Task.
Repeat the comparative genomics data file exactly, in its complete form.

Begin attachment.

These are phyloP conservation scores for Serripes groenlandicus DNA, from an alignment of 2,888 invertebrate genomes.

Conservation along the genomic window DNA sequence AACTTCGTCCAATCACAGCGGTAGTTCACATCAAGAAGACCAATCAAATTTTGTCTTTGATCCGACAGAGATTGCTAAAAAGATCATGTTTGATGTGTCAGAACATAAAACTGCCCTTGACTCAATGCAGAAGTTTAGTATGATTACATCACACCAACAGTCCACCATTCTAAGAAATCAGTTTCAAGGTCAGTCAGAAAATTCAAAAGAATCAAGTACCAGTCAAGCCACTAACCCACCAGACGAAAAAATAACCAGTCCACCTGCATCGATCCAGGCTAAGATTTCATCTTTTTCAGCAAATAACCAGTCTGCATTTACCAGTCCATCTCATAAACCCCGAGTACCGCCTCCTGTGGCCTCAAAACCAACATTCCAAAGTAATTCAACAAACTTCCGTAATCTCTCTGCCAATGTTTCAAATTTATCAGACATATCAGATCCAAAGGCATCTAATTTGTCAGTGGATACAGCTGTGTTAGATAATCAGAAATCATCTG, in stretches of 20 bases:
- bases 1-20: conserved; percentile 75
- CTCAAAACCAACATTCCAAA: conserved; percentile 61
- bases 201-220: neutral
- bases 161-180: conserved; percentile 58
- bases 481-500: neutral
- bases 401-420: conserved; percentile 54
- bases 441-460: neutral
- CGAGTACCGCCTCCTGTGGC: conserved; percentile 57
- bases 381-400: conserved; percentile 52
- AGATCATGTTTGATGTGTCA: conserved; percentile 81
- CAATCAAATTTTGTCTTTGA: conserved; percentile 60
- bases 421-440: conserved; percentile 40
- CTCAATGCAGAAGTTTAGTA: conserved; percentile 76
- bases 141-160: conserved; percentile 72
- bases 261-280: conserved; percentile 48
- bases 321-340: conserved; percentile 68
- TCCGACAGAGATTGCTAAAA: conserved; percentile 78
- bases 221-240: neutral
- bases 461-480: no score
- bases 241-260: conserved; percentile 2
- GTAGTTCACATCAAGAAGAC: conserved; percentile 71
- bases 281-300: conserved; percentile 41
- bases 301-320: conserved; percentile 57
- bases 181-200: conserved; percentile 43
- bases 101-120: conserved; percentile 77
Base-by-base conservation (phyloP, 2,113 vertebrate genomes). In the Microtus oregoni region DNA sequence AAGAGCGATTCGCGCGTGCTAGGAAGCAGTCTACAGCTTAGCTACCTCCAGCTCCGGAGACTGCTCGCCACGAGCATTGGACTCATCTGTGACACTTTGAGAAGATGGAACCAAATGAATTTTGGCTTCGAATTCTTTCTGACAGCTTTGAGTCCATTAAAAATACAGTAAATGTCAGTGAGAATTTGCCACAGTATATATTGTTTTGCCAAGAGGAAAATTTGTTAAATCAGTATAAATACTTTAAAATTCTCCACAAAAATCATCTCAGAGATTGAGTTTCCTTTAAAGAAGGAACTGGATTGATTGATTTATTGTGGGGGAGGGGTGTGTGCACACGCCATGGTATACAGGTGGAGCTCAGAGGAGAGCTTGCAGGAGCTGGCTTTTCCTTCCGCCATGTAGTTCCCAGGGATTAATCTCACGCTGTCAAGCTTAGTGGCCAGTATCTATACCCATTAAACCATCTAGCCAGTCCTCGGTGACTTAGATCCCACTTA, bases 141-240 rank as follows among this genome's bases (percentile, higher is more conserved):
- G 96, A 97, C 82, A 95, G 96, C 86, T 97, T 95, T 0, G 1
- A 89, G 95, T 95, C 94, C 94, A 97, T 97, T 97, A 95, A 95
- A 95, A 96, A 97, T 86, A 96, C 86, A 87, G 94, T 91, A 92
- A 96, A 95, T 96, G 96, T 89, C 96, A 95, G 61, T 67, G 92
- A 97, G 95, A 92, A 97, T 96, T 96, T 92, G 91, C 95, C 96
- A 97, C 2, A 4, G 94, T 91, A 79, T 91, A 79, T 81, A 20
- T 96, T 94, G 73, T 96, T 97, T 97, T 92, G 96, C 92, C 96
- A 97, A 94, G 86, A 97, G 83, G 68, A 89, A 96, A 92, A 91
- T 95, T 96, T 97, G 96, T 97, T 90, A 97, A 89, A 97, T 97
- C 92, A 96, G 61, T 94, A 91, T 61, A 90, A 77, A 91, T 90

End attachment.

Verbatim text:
These are phyloP conservation scores for Serripes groenlandicus DNA, from an alignment of 2,888 invertebrate genomes.

Conservation along the genomic window DNA sequence AACTTCGTCCAATCACAGCGGTAGTTCACATCAAGAAGACCAATCAAATTTTGTCTTTGATCCGACAGAGATTGCTAAAAAGATCATGTTTGATGTGTCAGAACATAAAACTGCCCTTGACTCAATGCAGAAGTTTAGTATGATTACATCACACCAACAGTCCACCATTCTAAGAAATCAGTTTCAAGGTCAGTCAGAAAATTCAAAAGAATCAAGTACCAGTCAAGCCACTAACCCACCAGACGAAAAAATAACCAGTCCACCTGCATCGATCCAGGCTAAGATTTCATCTTTTTCAGCAAATAACCAGTCTGCATTTACCAGTCCATCTCATAAACCCCGAGTACCGCCTCCTGTGGCCTCAAAACCAACATTCCAAAGTAATTCAACAAACTTCCGTAATCTCTCTGCCAATGTTTCAAATTTATCAGACATATCAGATCCAAAGGCATCTAATTTGTCAGTGGATACAGCTGTGTTAGATAATCAGAAATCATCTG, in stretches of 20 bases:
- bases 1-20: conserved; percentile 75
- CTCAAAACCAACATTCCAAA: conserved; percentile 61
- bases 201-220: neutral
- bases 161-180: conserved; percentile 58
- bases 481-500: neutral
- bases 401-420: conserved; percentile 54
- bases 441-460: neutral
- CGAGTACCGCCTCCTGTGGC: conserved; percentile 57
- bases 381-400: conserved; percentile 52
- AGATCATGTTTGATGTGTCA: conserved; percentile 81
- CAATCAAATTTTGTCTTTGA: conserved; percentile 60
- bases 421-440: conserved; percentile 40
- CTCAATGCAGAAGTTTAGTA: conserved; percentile 76
- bases 141-160: conserved; percentile 72
- bases 261-280: conserved; percentile 48
- bases 321-340: conserved; percentile 68
- TCCGACAGAGATTGCTAAAA: conserved; percentile 78
- bases 221-240: neutral
- bases 461-480: no score
- bases 241-260: conserved; percentile 2
- GTAGTTCACATCAAGAAGAC: conserved; percentile 71
- bases 281-300: conserved; percentile 41
- bases 301-320: conserved; percentile 57
- bases 181-200: conserved; percentile 43
- bases 101-120: conserved; percentile 77
Base-by-base conservation (phyloP, 2,113 vertebrate genomes). In the Microtus oregoni region DNA sequence AAGAGCGATTCGCGCGTGCTAGGAAGCAGTCTACAGCTTAGCTACCTCCAGCTCCGGAGACTGCTCGCCACGAGCATTGGACTCATCTGTGACACTTTGAGAAGATGGAACCAAATGAATTTTGGCTTCGAATTCTTTCTGACAGCTTTGAGTCCATTAAAAATACAGTAAATGTCAGTGAGAATTTGCCACAGTATATATTGTTTTGCCAAGAGGAAAATTTGTTAAATCAGTATAAATACTTTAAAATTCTCCACAAAAATCATCTCAGAGATTGAGTTTCCTTTAAAGAAGGAACTGGATTGATTGATTTATTGTGGGGGAGGGGTGTGTGCACACGCCATGGTATACAGGTGGAGCTCAGAGGAGAGCTTGCAGGAGCTGGCTTTTCCTTCCGCCATGTAGTTCCCAGGGATTAATCTCACGCTGTCAAGCTTAGTGGCCAGTATCTATACCCATTAAACCATCTAGCCAGTCCTCGGTGACTTAGATCCCACTTA, bases 141-240 rank as follows among this genome's bases (percentile, higher is more conserved):
- G 96, A 97, C 82, A 95, G 96, C 86, T 97, T 95, T 0, G 1
- A 89, G 95, T 95, C 94, C 94, A 97, T 97, T 97, A 95, A 95
- A 95, A 96, A 97, T 86, A 96, C 86, A 87, G 94, T 91, A 92
- A 96, A 95, T 96, G 96, T 89, C 96, A 95, G 61, T 67, G 92
- A 97, G 95, A 92, A 97, T 96, T 96, T 92, G 91, C 95, C 96
- A 97, C 2, A 4, G 94, T 91, A 79, T 91, A 79, T 81, A 20
- T 96, T 94, G 73, T 96, T 97, T 97, T 92, G 96, C 92, C 96
- A 97, A 94, G 86, A 97, G 83, G 68, A 89, A 96, A 92, A 91
- T 95, T 96, T 97, G 96, T 97, T 90, A 97, A 89, A 97, T 97
- C 92, A 96, G 61, T 94, A 91, T 61, A 90, A 77, A 91, T 90